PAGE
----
The actor stood by the Church of Scientology amid claims of bizarre and abusive treatment stemming from a recent documentary.
Despite a new documentary, Going Clear, slamming the practice, John Travolta stood by the Church of Scientology in a new interview with the Tampa Bay Times. Though he was promoting his personal work, the newspaper couldn't help but ask about the newest claims. When asked whether or not he's seen the eye-opening new film, Travolta said, "No, I haven't, and I don't really care to."
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"I've been so happy with my experience in the last 40 years that I really don't have anything to say that would shed light on [a documentary] so decidedly negative," Travolta told the reporter in the interview that happened only miles away from the Scientology headquarters. He explained that the film was made, in his opinion, by "people who were disgruntled with their experiences," and added that the church "has been nothing but brilliant for me."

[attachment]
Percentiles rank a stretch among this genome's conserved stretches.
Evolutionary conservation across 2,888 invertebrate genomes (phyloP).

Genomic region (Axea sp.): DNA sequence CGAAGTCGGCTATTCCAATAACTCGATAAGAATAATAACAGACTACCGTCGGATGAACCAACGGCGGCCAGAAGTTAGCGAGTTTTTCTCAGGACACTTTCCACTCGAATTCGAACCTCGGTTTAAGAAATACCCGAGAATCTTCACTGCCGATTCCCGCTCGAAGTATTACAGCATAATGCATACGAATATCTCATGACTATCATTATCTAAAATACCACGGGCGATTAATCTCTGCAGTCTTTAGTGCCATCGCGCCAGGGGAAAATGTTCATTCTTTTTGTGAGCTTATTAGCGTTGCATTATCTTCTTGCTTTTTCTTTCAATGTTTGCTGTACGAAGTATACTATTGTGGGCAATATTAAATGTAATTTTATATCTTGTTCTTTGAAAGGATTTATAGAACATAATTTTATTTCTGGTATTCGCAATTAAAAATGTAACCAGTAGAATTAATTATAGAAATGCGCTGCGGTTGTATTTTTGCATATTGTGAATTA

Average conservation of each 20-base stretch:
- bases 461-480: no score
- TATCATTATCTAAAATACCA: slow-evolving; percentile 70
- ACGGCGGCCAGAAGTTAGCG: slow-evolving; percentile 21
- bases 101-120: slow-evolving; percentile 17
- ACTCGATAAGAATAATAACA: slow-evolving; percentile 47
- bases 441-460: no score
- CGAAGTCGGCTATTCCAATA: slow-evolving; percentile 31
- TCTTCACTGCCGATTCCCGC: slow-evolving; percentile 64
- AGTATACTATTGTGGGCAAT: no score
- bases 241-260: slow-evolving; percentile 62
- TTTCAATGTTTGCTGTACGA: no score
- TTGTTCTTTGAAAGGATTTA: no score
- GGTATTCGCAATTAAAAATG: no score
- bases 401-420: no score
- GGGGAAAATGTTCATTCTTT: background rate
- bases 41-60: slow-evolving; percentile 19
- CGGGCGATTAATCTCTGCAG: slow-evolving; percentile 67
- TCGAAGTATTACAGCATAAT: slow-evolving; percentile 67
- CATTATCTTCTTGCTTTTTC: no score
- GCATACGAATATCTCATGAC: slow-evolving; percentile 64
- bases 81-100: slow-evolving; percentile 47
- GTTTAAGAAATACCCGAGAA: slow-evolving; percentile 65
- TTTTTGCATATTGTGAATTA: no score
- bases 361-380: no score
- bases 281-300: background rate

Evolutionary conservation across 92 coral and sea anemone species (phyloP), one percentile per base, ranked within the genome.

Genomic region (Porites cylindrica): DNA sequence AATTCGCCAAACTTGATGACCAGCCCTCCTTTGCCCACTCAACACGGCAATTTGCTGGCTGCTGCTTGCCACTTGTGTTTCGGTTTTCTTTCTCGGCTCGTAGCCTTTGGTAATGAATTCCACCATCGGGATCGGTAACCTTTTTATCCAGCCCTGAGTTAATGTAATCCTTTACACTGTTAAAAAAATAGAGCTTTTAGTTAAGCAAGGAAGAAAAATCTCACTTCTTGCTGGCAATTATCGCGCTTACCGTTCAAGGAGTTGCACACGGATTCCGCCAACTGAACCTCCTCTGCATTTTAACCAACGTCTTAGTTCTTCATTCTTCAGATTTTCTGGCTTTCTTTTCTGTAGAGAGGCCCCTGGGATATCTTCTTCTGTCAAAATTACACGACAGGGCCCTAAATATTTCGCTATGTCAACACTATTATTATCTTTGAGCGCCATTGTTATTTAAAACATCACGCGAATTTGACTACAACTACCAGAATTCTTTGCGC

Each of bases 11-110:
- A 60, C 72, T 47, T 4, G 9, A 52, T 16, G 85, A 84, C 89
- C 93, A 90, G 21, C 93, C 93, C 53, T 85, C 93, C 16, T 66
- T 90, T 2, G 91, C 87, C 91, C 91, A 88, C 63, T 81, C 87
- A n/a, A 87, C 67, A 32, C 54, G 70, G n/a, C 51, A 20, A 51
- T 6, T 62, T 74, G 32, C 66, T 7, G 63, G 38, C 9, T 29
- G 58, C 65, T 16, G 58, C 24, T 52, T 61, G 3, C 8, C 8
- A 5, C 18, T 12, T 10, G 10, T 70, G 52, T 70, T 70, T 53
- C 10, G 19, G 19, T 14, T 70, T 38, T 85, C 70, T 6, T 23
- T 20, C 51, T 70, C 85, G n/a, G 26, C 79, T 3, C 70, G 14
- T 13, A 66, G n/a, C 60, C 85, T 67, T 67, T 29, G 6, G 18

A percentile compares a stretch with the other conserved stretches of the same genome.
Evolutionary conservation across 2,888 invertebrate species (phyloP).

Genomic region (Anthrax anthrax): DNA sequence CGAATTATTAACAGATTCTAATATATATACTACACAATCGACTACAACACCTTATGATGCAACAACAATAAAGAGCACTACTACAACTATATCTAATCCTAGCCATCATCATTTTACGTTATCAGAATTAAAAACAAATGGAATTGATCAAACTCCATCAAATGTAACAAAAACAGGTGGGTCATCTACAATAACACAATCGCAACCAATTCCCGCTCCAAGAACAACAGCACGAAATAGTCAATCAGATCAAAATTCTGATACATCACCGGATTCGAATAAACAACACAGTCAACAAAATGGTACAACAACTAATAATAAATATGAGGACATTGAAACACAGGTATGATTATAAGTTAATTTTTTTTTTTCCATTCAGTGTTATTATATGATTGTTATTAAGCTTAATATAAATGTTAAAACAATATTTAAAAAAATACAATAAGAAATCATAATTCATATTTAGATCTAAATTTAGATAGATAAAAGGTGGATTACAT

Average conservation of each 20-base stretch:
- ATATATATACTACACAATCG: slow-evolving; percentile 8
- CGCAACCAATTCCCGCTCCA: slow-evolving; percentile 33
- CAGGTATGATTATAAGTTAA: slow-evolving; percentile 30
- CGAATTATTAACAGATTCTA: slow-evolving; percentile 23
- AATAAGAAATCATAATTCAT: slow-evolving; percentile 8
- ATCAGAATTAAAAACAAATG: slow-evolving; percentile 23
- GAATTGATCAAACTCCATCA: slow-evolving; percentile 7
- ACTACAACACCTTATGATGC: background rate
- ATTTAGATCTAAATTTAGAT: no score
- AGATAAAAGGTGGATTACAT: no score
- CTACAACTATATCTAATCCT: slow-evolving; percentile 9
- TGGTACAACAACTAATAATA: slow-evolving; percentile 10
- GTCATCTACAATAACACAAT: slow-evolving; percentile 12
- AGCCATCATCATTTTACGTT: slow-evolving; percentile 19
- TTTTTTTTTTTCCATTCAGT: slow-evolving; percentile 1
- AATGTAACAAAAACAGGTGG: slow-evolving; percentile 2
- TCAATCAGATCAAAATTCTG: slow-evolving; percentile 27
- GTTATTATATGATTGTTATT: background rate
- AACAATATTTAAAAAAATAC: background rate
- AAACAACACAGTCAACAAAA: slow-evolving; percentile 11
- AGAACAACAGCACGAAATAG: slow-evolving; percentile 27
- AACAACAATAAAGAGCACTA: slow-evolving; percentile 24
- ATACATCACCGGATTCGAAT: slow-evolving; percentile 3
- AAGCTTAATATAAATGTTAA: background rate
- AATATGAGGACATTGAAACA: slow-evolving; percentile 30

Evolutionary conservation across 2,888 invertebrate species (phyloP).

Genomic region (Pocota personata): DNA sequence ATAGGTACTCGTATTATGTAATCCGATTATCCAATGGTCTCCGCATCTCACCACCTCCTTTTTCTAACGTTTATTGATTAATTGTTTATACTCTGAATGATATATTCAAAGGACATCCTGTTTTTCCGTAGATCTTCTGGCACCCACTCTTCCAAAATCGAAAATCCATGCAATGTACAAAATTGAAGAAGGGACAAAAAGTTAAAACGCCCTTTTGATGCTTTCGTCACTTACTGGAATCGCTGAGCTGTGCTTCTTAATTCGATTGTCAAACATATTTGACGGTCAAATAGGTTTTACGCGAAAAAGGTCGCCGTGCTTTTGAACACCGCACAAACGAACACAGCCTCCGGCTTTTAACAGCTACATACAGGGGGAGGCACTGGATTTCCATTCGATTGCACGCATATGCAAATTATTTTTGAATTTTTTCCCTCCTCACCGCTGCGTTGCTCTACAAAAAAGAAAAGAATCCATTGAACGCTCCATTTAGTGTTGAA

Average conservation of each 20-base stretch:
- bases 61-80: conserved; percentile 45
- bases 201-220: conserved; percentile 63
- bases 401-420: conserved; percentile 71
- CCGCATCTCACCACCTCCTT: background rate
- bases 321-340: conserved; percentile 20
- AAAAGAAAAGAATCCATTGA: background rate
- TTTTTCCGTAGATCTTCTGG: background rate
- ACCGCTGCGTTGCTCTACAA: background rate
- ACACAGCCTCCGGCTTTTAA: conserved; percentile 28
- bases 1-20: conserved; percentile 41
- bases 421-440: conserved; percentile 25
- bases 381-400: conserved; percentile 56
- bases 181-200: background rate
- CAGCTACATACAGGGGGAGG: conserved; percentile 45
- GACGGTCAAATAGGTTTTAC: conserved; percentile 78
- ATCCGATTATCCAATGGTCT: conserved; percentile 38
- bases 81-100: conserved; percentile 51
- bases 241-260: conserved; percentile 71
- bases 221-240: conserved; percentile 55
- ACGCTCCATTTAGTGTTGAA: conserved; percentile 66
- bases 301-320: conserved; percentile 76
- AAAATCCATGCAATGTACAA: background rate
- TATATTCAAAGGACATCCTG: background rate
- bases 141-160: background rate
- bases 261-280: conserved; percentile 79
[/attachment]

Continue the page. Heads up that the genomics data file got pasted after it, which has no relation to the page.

Many of the complaints that ex-Scientologists have lobbied are addressed in Going Clear. Travolta's former friend and Scientology associate, Spanky Taylor, discusses some of the poor treatment that many experience, including forced labor, poor care for newborn babies, and general mistreatment of women. There have even been accusations of changing women and their appearances to match what the church deems appropriate. In the past, Travolta has been taken to task for his treatment of his son's health due, in part, to Scientology. His son died a few years ago after drowning.
Travolta and Tom Cruise, who also practices, have continually denied or ignored allegations of physical abuse, though many fans have pointed out that since Cruise's ex-wife Katie Holmes and their daughter Suri have left the church, Cruise has barely seen either. The two actors remain Scientologists after decades with the religion.
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"I've helped so many people through hard times — loss of children, loved ones, physical illnesses. Through many tough, tough life situations I've used the technology to support them and help them," Travolta added to the Tampa Bay Times. "It's always worked... So, why would I even approach a negative perspective? That would be a crime to me, personally, to do that."